And that's how I learned to fingerpick, for what it's worth!


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Subject: RE: Help: Right hand help /fingerstyle
From: Lady McMoo
Date: 02 Feb 00 - 10:07 AM

Most Mississippi John Hurt tunes will be great for the type of thumb practice you describe.

In terms of strengthening muscles and speeding up movement (also for the left hand) a simple but effective trick is to bunch your hand and put a strong elastic band round your fingers and thumb and then exercise your fingers and thumb upwards against it. This exercises a different set of muscles to the "pressing down" ones and can be quite beneficial.

All the best


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Subject: RE: Help: Right hand help /fingerstyle
From: GUEST,Neil Lowe
Date: 02 Feb 00 - 12:06 PM

For what it's worth, I heartily endorse Amos' method above for learning how to fingerpick - it's essentially the same way I taught myself: get the thumb action down, then work the fingers in between the notes the thumb plays.

Once the thumb pattern is down pat and operating independently, it's not too hard to work the other fingers in, and patterns of picking notes with the fingers present themselves, either by playing notes in between the notes plucked by the thumb, or playing notes on the downbeat with the thumb, or a combination of the two.

Once the fingerpicking pattern is fixed in your mind, then you can practice changing chords smoothly without goofing up your thumb pattern.

I apply what I learned about fingerpicking to folk music mostly, represented in songs like John Prine's Hello In There, Crosby, Stills, Nash, and Young's Helplessly Hoping, Blind Fiddler as it is done on John McCutcheon and Friends' How Can I Keep From Singing (previously on June Appal Records - now on Rounder), John Fahey, etc etc. Blues seems to use a different pattern, but the strategy is the same: get the thumb to do the bass line (lots of times just thumping the same string or same note), while the fingers pick a bluesy phrase.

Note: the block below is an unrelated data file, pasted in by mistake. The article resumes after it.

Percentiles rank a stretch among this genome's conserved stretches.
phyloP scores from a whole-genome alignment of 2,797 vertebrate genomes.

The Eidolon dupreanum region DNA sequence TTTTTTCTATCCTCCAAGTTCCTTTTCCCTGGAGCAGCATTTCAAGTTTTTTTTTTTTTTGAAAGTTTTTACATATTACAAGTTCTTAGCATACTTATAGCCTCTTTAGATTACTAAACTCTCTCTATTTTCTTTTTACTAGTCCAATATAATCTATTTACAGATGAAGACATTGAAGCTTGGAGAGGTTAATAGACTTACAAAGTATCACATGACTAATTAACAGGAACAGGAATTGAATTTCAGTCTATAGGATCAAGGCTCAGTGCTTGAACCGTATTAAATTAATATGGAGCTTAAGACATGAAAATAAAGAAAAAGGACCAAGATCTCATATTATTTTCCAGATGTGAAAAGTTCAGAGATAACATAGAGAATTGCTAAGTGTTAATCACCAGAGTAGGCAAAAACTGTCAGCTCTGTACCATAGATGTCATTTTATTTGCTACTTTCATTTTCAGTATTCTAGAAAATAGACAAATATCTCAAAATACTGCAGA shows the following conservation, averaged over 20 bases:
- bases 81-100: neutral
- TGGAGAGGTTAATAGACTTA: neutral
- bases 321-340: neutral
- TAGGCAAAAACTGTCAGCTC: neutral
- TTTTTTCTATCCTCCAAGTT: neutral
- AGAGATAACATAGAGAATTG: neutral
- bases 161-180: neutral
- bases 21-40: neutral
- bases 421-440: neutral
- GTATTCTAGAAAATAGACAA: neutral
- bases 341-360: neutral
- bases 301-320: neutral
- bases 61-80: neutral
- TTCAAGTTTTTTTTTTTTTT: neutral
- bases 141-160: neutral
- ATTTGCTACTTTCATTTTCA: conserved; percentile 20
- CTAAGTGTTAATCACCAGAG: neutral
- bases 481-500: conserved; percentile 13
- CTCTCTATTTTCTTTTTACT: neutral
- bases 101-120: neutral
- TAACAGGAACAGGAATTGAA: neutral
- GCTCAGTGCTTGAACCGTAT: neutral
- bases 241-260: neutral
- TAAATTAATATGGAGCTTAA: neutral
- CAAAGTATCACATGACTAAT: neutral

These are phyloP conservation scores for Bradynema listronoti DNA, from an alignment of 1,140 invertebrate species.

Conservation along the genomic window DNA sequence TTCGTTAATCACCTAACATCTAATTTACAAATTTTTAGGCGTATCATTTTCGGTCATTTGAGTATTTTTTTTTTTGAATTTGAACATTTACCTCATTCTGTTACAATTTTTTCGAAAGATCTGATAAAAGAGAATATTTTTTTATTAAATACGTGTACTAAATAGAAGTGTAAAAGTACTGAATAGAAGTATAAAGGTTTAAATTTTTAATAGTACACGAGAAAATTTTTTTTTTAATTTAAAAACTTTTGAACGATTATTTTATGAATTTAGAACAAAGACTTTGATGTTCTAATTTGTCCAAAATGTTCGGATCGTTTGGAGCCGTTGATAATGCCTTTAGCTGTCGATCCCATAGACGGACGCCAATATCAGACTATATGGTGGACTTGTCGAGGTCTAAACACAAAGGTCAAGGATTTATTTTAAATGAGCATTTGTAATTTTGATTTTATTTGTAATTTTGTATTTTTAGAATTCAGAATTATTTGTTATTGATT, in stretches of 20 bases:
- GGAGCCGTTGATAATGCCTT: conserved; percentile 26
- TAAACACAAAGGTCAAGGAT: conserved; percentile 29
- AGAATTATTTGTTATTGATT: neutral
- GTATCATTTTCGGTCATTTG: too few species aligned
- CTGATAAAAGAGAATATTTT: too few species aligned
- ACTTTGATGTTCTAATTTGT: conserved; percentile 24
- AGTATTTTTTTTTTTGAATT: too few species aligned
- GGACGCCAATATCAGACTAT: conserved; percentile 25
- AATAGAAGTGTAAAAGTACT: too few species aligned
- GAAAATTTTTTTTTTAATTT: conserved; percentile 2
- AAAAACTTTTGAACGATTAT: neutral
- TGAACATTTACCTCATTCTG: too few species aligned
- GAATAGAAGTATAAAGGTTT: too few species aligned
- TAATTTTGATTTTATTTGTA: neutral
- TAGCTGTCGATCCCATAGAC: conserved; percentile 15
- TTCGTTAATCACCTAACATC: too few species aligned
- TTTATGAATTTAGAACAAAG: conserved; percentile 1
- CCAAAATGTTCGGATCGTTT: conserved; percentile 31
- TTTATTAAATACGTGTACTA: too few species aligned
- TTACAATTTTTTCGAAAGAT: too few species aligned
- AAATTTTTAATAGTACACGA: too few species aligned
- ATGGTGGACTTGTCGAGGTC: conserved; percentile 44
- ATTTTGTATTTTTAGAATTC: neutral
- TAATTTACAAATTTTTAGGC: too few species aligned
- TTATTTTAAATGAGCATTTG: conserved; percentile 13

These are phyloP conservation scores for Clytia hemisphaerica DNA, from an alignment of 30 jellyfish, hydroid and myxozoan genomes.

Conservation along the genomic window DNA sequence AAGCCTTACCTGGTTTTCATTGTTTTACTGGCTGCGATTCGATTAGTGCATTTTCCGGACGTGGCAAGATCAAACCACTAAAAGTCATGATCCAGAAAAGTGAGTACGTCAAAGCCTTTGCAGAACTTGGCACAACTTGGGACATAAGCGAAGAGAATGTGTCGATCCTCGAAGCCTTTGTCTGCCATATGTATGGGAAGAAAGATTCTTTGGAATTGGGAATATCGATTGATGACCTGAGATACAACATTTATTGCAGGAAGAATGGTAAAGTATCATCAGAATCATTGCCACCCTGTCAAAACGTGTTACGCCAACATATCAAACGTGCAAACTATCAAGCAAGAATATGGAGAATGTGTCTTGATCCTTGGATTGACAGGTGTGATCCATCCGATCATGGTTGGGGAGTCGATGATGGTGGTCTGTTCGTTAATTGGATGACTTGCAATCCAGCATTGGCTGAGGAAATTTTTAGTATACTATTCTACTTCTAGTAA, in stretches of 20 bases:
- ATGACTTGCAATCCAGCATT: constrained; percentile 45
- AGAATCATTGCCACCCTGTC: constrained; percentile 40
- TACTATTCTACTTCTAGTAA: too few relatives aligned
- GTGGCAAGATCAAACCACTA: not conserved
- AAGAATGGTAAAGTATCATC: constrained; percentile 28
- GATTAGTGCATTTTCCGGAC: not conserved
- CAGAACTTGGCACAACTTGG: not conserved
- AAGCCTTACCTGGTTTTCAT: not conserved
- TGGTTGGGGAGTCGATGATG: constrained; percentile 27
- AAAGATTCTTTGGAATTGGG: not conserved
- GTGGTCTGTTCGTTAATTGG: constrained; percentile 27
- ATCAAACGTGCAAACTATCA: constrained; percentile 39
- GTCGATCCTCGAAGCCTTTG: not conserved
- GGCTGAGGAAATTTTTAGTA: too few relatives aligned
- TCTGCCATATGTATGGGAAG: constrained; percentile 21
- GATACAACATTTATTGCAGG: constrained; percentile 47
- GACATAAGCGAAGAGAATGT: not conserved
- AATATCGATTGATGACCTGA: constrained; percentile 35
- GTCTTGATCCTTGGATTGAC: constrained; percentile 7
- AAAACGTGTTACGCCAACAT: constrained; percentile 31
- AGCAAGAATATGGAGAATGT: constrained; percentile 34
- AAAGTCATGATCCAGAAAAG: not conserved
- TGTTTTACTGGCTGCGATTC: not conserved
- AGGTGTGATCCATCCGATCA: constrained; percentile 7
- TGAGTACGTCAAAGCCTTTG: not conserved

Get used to a lonely exile in an unused closet, the garage, or the basement, if you don't want to drive others crazy. Personally, I take a certain sadistic pleasure in the cries of "No Dad, dear God please, no - not 'House of The Rising Sun' again," especially after they've tortured me mercilessly with an endless barrage of Dr. Dre and Christina Aguilera music videos.

Regards, Neil

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Subject: RE: Help: Right hand help /fingerstyle
From: Night Owl
Date: 02 Feb 00 - 12:32 PM

Great thread Casey...thanks for starting it!!!! (Amos, I can't believe I understood what you said...well done!) "BumTIDDLE(din)bum(dan)TIDDLE(din)", as well as other rythyms, can also be practiced on the outside leg seam of your dungarees while driving, sitting, etc. to get the syncopation down and save relationships. I also used, and still use, a medley of Freight Train, Railroad Bill, Louis Collins and Darcy Farrow in C to train my brain to talk to my right hand.

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Subject: RE: Help: Right hand help /fingerstyle
From: Mbo
Date: 02 Feb 00 - 12:42 PM

I could tell you how we do it on classical guitar--but it would take a while. Lots about p i m a, the "sweet spot," planting, the "vee," the fist, the gorilla slap...sorry, terms of the trade!


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Subject: RE: Help: Right hand help /fingerstyle
From: GUEST,Les B
Date: 02 Feb 00 - 05:09 PM

Amos: Great explanation of fingerpicking ! The only thing I would add for practice is to sit in front of the TV with your guitar and do it mindlessly (muting the strings with the left hand if others are watching and are bothered by the constant bum tiddyling), that way your thumb and fingers get used to the actual distance between strings. And it's a lot of the mindless repetition that gets that alternating thumb into auto mode. Another good practice is to also learn the Mother Maybelle Carter "scratch" style - your thumb gets a chance to play the melody and makes it more versatile for putting in bass runs when fingerpicking.